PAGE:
2000 Mice Dropped On Guam To Kill Brown Tree Snakes

By Josh Lieberman on December 3, 2013 4:41 PM EST

mice dropped on guam
The brown tree snake, an invasive species, was accidentally introduced to Guam sometime after World War II. The species numbers two million in Guam. (Photo: Wikimedia Commons)

In an effort to eradicate an invasive snake species plaguing the United States territory of Guam, the U.S. dropped 2,000 dead mice laced with acetaminophen over Andersen Air Force Base on Sunday. The mice are bait for the brown tree snake, which is highly sensitive to acetaminophen.  Just 80 milligrams of the stuff--one-sixth of a standard pill--is enough to kill a brown tree snake.

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The brown tree snake has wreaked havoc on Guam since sometime after World War II, when the species was accidentally introduced to the country via a ship's cargo. With a current population of two million, or 13,000 per square mile, the snake has decimated Guam's exotic bird population, which it likes to dine on. Of Guam's 12 native forest bird species, ten have become extinct since the introduction of the brown tree snake.  

The brown snake also causes power failures at Andersen Air Force Base by getting into electric substations. The snake causes about 80 power failures a year at Andersen, costing $4 million a year in repairs, according to a 2005 estimate.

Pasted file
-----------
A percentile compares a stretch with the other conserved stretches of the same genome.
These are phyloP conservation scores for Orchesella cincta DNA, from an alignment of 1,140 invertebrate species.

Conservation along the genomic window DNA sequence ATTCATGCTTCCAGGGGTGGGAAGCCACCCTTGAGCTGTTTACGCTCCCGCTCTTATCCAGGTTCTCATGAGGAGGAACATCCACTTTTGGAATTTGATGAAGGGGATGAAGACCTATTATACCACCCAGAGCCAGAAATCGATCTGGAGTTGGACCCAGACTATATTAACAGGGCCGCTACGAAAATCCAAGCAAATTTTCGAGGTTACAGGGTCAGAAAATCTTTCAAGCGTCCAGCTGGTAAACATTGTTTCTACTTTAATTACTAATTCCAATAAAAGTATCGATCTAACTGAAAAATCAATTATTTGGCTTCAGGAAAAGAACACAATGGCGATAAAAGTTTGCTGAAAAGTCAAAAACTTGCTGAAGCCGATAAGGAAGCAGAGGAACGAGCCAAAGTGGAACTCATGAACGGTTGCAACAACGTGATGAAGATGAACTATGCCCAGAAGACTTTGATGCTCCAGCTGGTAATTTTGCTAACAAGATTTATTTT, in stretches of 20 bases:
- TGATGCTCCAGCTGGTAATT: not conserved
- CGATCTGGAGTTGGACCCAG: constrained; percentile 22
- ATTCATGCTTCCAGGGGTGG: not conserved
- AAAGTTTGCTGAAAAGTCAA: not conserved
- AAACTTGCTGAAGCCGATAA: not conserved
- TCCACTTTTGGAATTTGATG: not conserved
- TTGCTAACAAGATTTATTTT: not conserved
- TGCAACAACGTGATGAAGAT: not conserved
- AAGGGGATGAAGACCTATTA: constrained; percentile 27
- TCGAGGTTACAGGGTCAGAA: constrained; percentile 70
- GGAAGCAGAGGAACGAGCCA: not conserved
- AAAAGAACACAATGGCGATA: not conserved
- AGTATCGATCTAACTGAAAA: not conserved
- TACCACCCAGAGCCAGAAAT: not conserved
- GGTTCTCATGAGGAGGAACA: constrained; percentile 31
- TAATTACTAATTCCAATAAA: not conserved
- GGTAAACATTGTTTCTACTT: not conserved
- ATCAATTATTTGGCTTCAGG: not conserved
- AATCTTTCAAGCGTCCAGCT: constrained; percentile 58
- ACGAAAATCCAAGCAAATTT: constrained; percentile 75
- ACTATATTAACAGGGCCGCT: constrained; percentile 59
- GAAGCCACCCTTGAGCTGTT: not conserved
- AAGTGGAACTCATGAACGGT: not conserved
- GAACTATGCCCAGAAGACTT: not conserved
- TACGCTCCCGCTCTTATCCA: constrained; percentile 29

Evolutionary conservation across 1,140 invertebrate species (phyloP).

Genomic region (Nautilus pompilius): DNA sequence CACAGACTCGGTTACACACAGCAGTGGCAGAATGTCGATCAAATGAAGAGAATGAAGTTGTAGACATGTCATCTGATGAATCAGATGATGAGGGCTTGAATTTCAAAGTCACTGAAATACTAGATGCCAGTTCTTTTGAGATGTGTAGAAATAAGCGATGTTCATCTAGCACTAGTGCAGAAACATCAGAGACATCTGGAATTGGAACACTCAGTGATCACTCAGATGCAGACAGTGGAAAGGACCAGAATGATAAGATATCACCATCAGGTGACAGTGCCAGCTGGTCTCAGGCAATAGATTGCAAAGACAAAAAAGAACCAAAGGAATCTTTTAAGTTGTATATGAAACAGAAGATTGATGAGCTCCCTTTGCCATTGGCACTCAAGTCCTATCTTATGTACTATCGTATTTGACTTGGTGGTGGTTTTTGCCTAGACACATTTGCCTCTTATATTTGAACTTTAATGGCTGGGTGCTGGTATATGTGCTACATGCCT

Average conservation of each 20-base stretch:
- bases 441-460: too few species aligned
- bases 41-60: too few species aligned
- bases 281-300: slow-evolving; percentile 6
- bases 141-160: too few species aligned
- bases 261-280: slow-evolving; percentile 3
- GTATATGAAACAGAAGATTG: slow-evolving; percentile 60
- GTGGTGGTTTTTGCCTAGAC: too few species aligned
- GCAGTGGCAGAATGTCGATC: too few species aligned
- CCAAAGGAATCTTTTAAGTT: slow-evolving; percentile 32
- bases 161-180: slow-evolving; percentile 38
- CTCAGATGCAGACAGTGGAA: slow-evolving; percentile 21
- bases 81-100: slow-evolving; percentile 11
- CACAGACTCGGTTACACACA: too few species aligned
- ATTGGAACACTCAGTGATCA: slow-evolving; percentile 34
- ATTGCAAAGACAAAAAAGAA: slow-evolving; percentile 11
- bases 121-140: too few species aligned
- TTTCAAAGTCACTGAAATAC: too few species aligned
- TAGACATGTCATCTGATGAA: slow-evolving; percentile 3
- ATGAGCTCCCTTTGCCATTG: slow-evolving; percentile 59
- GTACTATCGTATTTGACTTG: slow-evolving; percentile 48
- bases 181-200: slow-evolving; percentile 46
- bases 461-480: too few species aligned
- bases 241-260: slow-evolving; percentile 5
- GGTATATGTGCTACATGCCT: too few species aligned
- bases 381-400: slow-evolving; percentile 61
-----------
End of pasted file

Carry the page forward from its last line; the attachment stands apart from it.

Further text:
Enter the acetaminophen-laced mice. Sunday's helicopter drop was the fourth one so far, part of an $8 million program to combat the snake. Dan Vice, the Agriculture Department's assistant supervisory wildlife biologist for Guam, told KUAM News that the process is "quite simple."  

"The cardboard (in the mini parachutes) is heavier than the tissue paper and opens up in an inverted horseshoe," said Vice. "It then floats down and ultimately hangs up in the forest canopy. Once it's hung in the forest canopy, snakes have an opportunity to consume the bait."

A brown tree snake dies 72 hours after eating one of the mice. Any other animal that consumes the mouse, like a pig or a dog, is unlikely to be harmed by the acetaminophen. The dose is large enough to kill a snake, but small enough that it would take hundreds of the acetaminophen-laced mice to kill a bigger animal. 

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